The archaeologists interact with 3D underwater surveys through queries to an OWL2 knowledge base consisting of an ontology combining underwater archaeological knowledge and photogrammetric measurement knowledge, and a set of observations on underwater archaeological sites . The web- based tools proposed in  allow the users to perform advanced SparQL  queries to the OWL2 knowledge base concerning typological and photogrammetric features. Furthermore, in order to express spatial queries, rules in SWRL  have been added to the OWL2 knowledge base . However, performing qualitativereasoning leads to queries stemming from non-monotonic rules that cannot be expressed in SPARQL nor in SQWRL (SWRL-based query language).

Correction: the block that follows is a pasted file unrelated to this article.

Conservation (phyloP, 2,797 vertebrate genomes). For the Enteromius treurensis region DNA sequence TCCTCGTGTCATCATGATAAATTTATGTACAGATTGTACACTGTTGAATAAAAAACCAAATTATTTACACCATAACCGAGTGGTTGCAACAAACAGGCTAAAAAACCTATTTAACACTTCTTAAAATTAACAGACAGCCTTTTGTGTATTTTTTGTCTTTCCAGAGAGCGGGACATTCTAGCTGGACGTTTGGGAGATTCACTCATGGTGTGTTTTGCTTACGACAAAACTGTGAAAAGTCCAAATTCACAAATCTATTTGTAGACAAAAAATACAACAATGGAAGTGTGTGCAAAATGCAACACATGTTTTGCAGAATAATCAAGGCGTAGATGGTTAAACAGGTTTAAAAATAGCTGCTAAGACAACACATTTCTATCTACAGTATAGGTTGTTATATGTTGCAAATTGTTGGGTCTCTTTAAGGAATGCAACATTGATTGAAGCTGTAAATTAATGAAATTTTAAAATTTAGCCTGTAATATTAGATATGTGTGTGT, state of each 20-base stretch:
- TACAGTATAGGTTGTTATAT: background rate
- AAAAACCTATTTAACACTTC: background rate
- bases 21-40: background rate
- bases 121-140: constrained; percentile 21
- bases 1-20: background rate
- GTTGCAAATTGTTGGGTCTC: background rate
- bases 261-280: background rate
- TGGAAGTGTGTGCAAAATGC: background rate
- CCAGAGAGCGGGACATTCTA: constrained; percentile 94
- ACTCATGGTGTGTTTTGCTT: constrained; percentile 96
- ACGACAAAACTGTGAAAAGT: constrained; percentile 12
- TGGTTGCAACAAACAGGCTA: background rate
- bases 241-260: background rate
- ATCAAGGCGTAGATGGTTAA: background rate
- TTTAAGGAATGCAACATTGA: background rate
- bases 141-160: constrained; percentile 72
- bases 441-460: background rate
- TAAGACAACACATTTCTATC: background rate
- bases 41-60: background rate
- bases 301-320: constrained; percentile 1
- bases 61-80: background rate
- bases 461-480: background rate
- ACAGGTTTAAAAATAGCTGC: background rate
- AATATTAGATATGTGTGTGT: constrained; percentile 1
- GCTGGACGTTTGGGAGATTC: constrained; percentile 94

of work by Gardin and Meltzer [Gardin and Meltzcr, 1989], both take a very different approach to reasoning about liquid from those based on symbolic qualitativereasoning. Instead of representing a body of liquid or a solid object as one entity as is usually done in symbolic reasoning systems, they represent both types of things as a one- and two dimensional collection of particles. Each particle represents a small piece of liquid or solid stuff. They use a two-dimensional array to represent the position of each piece, and simulate the movement of each piece to predict the behavior of the collection. For simulation of the movement, Decuyper et al. apply physics laws to each cell, while Gardin and Meltzer use local rules, which Govern the exchange of messages between neighboring particles. By changing the rules restricting the permissible angle between particles, Gardin and Meltzer can also simulate the behavior of solid objects, such as rods and rings, of different flexibility. As with Forbus' Metric Diagram, their analogical representation is not intended u> be a